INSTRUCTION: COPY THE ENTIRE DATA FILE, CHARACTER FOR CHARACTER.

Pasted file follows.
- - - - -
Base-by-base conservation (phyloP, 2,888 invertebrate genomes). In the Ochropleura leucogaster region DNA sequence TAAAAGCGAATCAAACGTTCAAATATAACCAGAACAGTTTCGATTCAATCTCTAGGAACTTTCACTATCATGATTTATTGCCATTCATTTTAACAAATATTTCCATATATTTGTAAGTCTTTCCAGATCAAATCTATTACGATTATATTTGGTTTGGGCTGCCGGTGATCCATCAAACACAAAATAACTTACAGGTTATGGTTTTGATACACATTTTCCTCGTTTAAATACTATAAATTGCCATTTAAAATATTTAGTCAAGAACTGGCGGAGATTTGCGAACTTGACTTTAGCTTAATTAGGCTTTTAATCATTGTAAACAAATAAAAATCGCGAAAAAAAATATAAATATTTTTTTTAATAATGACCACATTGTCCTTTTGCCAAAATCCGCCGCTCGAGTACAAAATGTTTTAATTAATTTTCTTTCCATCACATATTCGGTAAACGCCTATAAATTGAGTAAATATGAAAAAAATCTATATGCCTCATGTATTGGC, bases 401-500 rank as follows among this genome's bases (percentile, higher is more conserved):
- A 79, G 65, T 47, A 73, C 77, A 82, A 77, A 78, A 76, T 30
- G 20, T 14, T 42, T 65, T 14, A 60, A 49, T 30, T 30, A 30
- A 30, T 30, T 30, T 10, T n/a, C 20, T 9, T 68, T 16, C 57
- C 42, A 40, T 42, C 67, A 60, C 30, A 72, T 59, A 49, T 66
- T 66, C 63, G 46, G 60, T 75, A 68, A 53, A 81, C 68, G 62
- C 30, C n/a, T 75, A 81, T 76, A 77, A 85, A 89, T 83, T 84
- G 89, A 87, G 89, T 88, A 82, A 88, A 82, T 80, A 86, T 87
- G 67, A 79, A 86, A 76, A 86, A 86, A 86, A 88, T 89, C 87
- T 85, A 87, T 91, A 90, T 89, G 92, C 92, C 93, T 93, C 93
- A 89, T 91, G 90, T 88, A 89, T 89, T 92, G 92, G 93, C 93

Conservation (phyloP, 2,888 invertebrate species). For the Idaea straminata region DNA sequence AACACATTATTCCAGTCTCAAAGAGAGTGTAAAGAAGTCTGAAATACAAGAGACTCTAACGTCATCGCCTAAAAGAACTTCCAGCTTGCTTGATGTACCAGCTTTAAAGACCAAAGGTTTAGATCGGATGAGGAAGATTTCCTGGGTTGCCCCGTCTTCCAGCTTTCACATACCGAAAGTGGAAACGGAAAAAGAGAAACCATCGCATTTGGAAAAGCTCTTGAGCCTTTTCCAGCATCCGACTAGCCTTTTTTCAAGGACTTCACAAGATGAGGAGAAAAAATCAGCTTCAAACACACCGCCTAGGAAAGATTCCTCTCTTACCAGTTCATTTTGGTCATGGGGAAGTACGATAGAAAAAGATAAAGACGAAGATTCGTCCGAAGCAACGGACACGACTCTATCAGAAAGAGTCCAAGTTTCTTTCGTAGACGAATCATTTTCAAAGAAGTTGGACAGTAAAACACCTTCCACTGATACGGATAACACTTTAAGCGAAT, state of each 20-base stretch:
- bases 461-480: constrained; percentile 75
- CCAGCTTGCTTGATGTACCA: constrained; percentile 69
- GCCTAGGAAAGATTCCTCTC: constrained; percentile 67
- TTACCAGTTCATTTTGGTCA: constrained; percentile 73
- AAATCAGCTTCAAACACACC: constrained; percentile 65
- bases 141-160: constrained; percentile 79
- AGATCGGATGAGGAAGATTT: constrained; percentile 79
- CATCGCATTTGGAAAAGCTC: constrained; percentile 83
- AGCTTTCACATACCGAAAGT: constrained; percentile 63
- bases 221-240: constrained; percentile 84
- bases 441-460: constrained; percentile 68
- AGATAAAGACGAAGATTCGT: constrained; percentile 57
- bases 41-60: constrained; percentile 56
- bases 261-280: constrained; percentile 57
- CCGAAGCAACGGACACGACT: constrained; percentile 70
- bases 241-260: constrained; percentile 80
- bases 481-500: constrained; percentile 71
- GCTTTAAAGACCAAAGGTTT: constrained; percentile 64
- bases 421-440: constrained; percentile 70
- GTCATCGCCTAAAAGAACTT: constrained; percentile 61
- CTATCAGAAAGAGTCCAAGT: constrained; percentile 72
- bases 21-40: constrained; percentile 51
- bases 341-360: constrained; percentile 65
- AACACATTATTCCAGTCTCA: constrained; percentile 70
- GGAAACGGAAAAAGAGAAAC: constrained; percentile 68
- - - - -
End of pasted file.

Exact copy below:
Base-by-base conservation (phyloP, 2,888 invertebrate genomes). In the Ochropleura leucogaster region DNA sequence TAAAAGCGAATCAAACGTTCAAATATAACCAGAACAGTTTCGATTCAATCTCTAGGAACTTTCACTATCATGATTTATTGCCATTCATTTTAACAAATATTTCCATATATTTGTAAGTCTTTCCAGATCAAATCTATTACGATTATATTTGGTTTGGGCTGCCGGTGATCCATCAAACACAAAATAACTTACAGGTTATGGTTTTGATACACATTTTCCTCGTTTAAATACTATAAATTGCCATTTAAAATATTTAGTCAAGAACTGGCGGAGATTTGCGAACTTGACTTTAGCTTAATTAGGCTTTTAATCATTGTAAACAAATAAAAATCGCGAAAAAAAATATAAATATTTTTTTTAATAATGACCACATTGTCCTTTTGCCAAAATCCGCCGCTCGAGTACAAAATGTTTTAATTAATTTTCTTTCCATCACATATTCGGTAAACGCCTATAAATTGAGTAAATATGAAAAAAATCTATATGCCTCATGTATTGGC, bases 401-500 rank as follows among this genome's bases (percentile, higher is more conserved):
- A 79, G 65, T 47, A 73, C 77, A 82, A 77, A 78, A 76, T 30
- G 20, T 14, T 42, T 65, T 14, A 60, A 49, T 30, T 30, A 30
- A 30, T 30, T 30, T 10, T n/a, C 20, T 9, T 68, T 16, C 57
- C 42, A 40, T 42, C 67, A 60, C 30, A 72, T 59, A 49, T 66
- T 66, C 63, G 46, G 60, T 75, A 68, A 53, A 81, C 68, G 62
- C 30, C n/a, T 75, A 81, T 76, A 77, A 85, A 89, T 83, T 84
- G 89, A 87, G 89, T 88, A 82, A 88, A 82, T 80, A 86, T 87
- G 67, A 79, A 86, A 76, A 86, A 86, A 86, A 88, T 89, C 87
- T 85, A 87, T 91, A 90, T 89, G 92, C 92, C 93, T 93, C 93
- A 89, T 91, G 90, T 88, A 89, T 89, T 92, G 92, G 93, C 93

Conservation (phyloP, 2,888 invertebrate species). For the Idaea straminata region DNA sequence AACACATTATTCCAGTCTCAAAGAGAGTGTAAAGAAGTCTGAAATACAAGAGACTCTAACGTCATCGCCTAAAAGAACTTCCAGCTTGCTTGATGTACCAGCTTTAAAGACCAAAGGTTTAGATCGGATGAGGAAGATTTCCTGGGTTGCCCCGTCTTCCAGCTTTCACATACCGAAAGTGGAAACGGAAAAAGAGAAACCATCGCATTTGGAAAAGCTCTTGAGCCTTTTCCAGCATCCGACTAGCCTTTTTTCAAGGACTTCACAAGATGAGGAGAAAAAATCAGCTTCAAACACACCGCCTAGGAAAGATTCCTCTCTTACCAGTTCATTTTGGTCATGGGGAAGTACGATAGAAAAAGATAAAGACGAAGATTCGTCCGAAGCAACGGACACGACTCTATCAGAAAGAGTCCAAGTTTCTTTCGTAGACGAATCATTTTCAAAGAAGTTGGACAGTAAAACACCTTCCACTGATACGGATAACACTTTAAGCGAAT, state of each 20-base stretch:
- bases 461-480: constrained; percentile 75
- CCAGCTTGCTTGATGTACCA: constrained; percentile 69
- GCCTAGGAAAGATTCCTCTC: constrained; percentile 67
- TTACCAGTTCATTTTGGTCA: constrained; percentile 73
- AAATCAGCTTCAAACACACC: constrained; percentile 65
- bases 141-160: constrained; percentile 79
- AGATCGGATGAGGAAGATTT: constrained; percentile 79
- CATCGCATTTGGAAAAGCTC: constrained; percentile 83
- AGCTTTCACATACCGAAAGT: constrained; percentile 63
- bases 221-240: constrained; percentile 84
- bases 441-460: constrained; percentile 68
- AGATAAAGACGAAGATTCGT: constrained; percentile 57
- bases 41-60: constrained; percentile 56
- bases 261-280: constrained; percentile 57
- CCGAAGCAACGGACACGACT: constrained; percentile 70
- bases 241-260: constrained; percentile 80
- bases 481-500: constrained; percentile 71
- GCTTTAAAGACCAAAGGTTT: constrained; percentile 64
- bases 421-440: constrained; percentile 70
- GTCATCGCCTAAAAGAACTT: constrained; percentile 61
- CTATCAGAAAGAGTCCAAGT: constrained; percentile 72
- bases 21-40: constrained; percentile 51
- bases 341-360: constrained; percentile 65
- AACACATTATTCCAGTCTCA: constrained; percentile 70
- GGAAACGGAAAAAGAGAAAC: constrained; percentile 68